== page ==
Now, the Alabama tailback is reaching for something more substantial: becoming the first player in the top-ranked Crimson Tide's storied history to win the Heisman Trophy.
"It's just really humbling, overwhelming and exciting all at the same time," the sophomore tailback said of being a finalist. "You kind of dream about this growing up watching all the great players who won the Heisman Trophy."
Watch an excerpt of the CBS Evening News exclusive interview with jailed former NFL star Mark Ingram Sr.
There have been plenty of great ones who starred for Alabama but never snared college football's top award, ranging from Joe Namath to Ozzie Newsome to Shaun Alexander at the marquee offensive positions. It has almost become a badge of pride for a program that has collected six national championships and 22 Southeastern Conference titles.
It's about winning titles not awards, they said, sniffing at rival Auburn's two Heismans and one national title. Then again, that was before Ingram emerged as a legitimate candidate.
The offensive star for the nation's top-ranked team, he has a chance to finally add college football's top trophy to the Tide's collection.
The 5-foot-10, 212-pounder is one of five Heisman finalists, joining Stanford running back Toby Gerhart, Nebraska defensive tackle Ndamukong Suh and quarterbacks Colt McCoy of Texas and Tim Tebow of Florida.
Ingram has run for a school-record 1,542 yards and 15 touchdowns while catching 30 passes for 322 yards and three more TDs. A whopping 1,002 yards have come after contact.
Ingram was named SEC offensive player of the year by The Associated Press.
He showed flashes of that ability as a freshman, racking up 728 yards and a team-high 12 touchdowns as Glen Coffee's backup. Coffee then skipped his senior season to enter the NFL draft and is with the San Francisco 49ers.
He might have had a hard time holding onto his job at Alabama.
Ingram has thrived behind an offensive line that had to replace three starters, including All-Americans Andre Smith and Antoine Caldwell.
He seemed like a solid Heisman front-runner going into the Tide's regular-season finale at Auburn. Then, the seemingly unstoppable back got stopped.
Ingram managed just 30 yards on 16 carries against the nation's 88th-ranked run defense. Then the question became not would he win, but would he even make it to New York as a finalist.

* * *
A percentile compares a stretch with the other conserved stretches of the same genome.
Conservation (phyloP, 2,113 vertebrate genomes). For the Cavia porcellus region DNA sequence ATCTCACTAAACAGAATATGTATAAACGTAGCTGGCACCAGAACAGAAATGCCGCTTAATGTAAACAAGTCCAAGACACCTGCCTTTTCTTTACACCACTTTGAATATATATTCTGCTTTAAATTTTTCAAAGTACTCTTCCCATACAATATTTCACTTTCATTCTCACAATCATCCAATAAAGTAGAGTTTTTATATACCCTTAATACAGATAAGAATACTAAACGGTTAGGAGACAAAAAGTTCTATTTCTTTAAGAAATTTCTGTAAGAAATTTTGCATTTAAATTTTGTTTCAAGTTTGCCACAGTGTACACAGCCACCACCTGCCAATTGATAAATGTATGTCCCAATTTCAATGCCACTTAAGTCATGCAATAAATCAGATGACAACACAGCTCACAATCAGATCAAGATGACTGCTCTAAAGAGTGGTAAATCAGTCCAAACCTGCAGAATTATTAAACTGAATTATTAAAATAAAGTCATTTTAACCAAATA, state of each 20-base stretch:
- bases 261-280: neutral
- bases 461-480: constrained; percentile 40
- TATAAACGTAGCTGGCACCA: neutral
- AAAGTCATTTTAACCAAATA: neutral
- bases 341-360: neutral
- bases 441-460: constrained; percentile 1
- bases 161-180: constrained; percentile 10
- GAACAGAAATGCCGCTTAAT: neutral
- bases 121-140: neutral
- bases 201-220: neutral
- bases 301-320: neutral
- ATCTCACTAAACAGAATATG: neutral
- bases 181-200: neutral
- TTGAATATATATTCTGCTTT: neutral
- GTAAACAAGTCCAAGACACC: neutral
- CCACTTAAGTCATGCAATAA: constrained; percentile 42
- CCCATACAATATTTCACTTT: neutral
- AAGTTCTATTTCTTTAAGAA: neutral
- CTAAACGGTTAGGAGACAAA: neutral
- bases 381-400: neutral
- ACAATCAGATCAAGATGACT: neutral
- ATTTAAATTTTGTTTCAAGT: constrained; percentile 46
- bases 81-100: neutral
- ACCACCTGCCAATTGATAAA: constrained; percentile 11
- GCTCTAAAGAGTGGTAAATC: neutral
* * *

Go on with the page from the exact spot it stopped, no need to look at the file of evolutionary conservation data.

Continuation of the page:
"I wasn't too worried about it," Ingram said. "When you have a great game, everybody loves you. When you have a bad game, it's (treated like) the end of the world. We won the game, and that's what matters."
Ingram rebounded with a huge performance against Florida in the SEC championship game. He ran for 113 yards and three touchdowns and also took a screen pass 69 yards to carry the Tide into the BCS national title game against No. 2 Texas.
Heisman hype hasn't been the only potential distraction for Ingram this season. His father, former New York Giants wide receiver Mark Ingram, is serving a 92-month sentence on a federal money laundering and bank fraud conviction. Now, he's in a holding facility in New York awaiting a hearing, court-appointed attorney James Neville said, that could extend that sentence because he didn't report to a federal prison in Kentucky last December.
The elder Ingram wanted to stay at the holding so he could be sure to watch his son play in the SEC championship game on TV.
He was captured on Jan. 2 in a Michigan motel room hours before the Tide was set to play Utah in the Sugar Bowl.
"He's happy for me. He's real proud of me," said the Alabama star, who says little about his father publicly. "He's not really surprised because he always told me there was no other running back better than me. He always expected more of me than I expected of myself.
"I'm sure he's going through rough times, but I'm sure the fact that he has something to look forward to and be proud of has made his time a little easier."
The younger Ingram opened his sophomore season with a 150-yard effort against then-No. 7 Virginia Tech, then had three straight games that left him far from the Heisman conversation.
He had only 197 yards over the next three games against Florida International, North Texas and Arkansas - getting scant carries in the first two games, both blowouts.
When the numbers started improving, and the attention started growing, Ingram relied on running backs coach Burton Burns' advice: "Start where you are."
"Every Sunday when I went to watch film, he'd say, 'Start where you are, don't dwell on the past. Just keep getting better right now,"' Ingram said.
The South Carolina game moved him into serious Heisman territory. Ingram set a Bryant-Denny Stadium record with 246 yards. He covered all 68 yards on a late drive to seal the game, running five times out of the wildcat formation and taking a pitch for a 4-yard touchdown.
"They just put the ball in my hands," Ingram said. "That shows the kind of respect they have for me and the trust they have in me. That wasn't all me. I've got to give credit to the offensive line and receivers."
Not surprisingly, those kinds of comments have endeared him to his blockers. Guard Mike Johnson said Ingram has handled the Heisman hype "phenomenally."
"Great kid, great teammate. As an offensive lineman, he thanks us every day," Johnson said. "He shakes our hands and really shows he has confidence in us and (says) it's because of us, and we appreciate that from him."
Alabama hasn't had a player crack the Heisman top 10 since Alexander was seventh in 1999. Quarterback Jay Barker was fifth in 1994 while receiver/return man David Palmer was third the previous season.
Ingram appears to have the best chance among that group.
"We've never had a Heisman and he's been able to put together such a great season and really come through in the clutch for us all year," Johnson said. "You can't say enough about the kid. He deserves everything he gets."